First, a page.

XML aids cross-company collaboration. (E-Fusion Conference: Innovation; Technology).
Underlying much of the coming revolution will be extensible markup language, or XML, which allows bridges to be built between companies and platforms, Kelly said.
Kelly stressed that Web services already are in the real world, citing examples of a "full-blown, wireless agency management system" that's been deployed, and an application in which Travelers Property & Casualty Insurance tied into a pre-existing system widely used by auto glass shops.
He drew an analogy with the development of the Web, which through shared languages and protocols has become seamless, despite the array of technology platforms underlying individual sites. Web services are about to put collaboration across corporate platforms on the same level of ease, he said.
Using XML and other tools in the field of "application-to-application" programming, Kelly said, "We've solved what used to be the first two weeks of integration meetings."
Kelly said ACORD, an insurance industry standards organization, has become a key partner in the Web Services Interoperability Organization, a wider effort among industries to foster development of Web services.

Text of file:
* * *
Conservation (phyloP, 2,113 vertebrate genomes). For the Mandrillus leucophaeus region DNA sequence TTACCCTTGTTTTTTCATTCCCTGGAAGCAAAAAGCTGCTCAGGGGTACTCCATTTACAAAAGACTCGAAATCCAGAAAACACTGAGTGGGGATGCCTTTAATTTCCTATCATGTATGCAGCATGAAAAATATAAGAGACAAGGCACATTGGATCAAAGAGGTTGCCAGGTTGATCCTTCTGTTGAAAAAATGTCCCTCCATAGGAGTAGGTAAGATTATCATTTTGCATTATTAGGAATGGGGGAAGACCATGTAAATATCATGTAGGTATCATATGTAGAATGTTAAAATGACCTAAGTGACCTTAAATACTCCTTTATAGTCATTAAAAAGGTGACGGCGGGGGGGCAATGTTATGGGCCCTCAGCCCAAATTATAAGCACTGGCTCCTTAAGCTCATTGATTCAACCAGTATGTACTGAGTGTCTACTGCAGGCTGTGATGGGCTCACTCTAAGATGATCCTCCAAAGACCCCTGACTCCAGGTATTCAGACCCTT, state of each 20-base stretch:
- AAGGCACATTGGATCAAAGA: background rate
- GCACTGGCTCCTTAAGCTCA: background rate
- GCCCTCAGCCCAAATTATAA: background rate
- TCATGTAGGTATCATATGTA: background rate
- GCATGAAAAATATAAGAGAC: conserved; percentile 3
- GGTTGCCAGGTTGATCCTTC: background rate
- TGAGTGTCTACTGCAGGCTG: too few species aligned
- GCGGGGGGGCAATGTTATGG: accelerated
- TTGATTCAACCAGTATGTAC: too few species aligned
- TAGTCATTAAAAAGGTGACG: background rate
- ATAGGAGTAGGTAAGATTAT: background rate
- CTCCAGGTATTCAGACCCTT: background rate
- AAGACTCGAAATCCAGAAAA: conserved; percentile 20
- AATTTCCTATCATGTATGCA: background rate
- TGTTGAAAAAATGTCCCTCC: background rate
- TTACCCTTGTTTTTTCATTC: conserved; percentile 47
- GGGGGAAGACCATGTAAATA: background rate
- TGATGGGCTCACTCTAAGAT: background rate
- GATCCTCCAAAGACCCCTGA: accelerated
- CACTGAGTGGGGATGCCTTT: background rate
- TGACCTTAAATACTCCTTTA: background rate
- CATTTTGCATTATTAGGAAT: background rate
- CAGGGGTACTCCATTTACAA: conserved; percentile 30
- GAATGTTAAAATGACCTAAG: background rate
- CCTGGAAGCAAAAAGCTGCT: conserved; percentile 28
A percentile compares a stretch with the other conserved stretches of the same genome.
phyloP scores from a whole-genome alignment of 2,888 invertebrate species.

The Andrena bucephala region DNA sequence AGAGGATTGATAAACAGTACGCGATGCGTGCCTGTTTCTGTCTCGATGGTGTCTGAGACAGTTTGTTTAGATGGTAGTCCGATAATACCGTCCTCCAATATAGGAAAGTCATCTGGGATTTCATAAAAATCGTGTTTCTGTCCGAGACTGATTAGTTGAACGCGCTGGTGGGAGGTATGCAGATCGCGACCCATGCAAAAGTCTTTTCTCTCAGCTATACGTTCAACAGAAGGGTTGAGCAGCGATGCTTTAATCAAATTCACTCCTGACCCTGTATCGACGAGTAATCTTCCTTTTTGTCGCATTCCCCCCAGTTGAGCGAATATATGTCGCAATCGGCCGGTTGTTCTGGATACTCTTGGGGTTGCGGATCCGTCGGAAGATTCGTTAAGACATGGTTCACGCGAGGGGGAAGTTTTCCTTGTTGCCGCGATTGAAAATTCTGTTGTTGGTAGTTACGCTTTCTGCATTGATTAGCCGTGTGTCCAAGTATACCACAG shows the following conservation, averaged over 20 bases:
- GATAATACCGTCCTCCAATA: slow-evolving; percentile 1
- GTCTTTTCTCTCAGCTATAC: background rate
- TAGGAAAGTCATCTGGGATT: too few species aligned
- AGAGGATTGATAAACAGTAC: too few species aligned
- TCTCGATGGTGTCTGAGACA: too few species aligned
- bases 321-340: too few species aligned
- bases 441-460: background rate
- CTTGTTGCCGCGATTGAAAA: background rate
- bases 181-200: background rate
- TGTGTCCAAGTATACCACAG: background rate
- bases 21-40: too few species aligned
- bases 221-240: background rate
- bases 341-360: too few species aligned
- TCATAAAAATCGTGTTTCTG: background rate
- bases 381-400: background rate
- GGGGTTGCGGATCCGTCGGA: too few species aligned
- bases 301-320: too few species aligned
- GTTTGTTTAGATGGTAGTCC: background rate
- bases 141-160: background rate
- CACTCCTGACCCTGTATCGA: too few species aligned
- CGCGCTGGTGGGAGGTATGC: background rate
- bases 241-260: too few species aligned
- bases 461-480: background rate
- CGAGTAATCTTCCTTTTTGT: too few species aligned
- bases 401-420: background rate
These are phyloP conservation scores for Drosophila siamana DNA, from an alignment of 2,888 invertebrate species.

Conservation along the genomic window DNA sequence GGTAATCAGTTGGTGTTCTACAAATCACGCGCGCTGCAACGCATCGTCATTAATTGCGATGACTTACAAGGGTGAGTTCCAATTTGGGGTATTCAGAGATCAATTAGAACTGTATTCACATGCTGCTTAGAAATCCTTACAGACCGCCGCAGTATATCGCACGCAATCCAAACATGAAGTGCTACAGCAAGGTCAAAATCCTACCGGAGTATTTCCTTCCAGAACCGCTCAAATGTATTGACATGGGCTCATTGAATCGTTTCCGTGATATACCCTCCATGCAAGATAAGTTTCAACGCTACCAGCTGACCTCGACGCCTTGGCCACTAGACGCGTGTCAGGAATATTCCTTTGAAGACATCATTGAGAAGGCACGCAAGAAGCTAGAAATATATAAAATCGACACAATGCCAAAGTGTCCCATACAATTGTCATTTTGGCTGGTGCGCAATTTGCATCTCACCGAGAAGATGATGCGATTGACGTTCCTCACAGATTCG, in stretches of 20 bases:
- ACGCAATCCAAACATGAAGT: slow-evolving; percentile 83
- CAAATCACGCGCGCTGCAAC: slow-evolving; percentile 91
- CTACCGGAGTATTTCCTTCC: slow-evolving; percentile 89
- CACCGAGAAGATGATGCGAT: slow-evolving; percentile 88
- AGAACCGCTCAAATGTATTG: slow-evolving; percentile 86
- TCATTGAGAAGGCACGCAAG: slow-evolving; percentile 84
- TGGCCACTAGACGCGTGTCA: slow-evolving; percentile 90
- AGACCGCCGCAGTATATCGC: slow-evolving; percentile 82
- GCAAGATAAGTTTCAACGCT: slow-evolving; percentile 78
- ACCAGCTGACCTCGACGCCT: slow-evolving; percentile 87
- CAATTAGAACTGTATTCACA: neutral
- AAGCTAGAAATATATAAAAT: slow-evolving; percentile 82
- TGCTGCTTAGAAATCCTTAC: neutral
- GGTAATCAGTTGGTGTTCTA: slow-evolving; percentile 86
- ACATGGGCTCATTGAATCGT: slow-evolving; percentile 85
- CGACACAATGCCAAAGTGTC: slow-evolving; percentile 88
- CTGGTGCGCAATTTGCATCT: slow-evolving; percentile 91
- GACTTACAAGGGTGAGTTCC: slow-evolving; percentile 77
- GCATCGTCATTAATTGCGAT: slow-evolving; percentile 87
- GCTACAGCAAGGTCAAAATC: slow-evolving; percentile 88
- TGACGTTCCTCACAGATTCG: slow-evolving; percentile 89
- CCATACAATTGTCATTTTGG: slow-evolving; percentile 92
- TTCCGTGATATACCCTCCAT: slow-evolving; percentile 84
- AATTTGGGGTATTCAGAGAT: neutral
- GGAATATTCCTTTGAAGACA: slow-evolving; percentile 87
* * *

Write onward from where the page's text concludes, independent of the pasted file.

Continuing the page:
Web services will make it easier to build online insurance exchanges, because "now there's an application engine" in place of the "duct tape and baling wire" that's been used to date, Kelly said.
Another example of the potential, Kelly said, would be tying a claims system in with suppliers' catalogs to find the prices of materials and thereby calculate settlement amounts more quickly and accurately.
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|Comment:||XML aids cross-company collaboration. (E-Fusion Conference: Innovation; Technology).|
|Date:||Dec 1, 2002|
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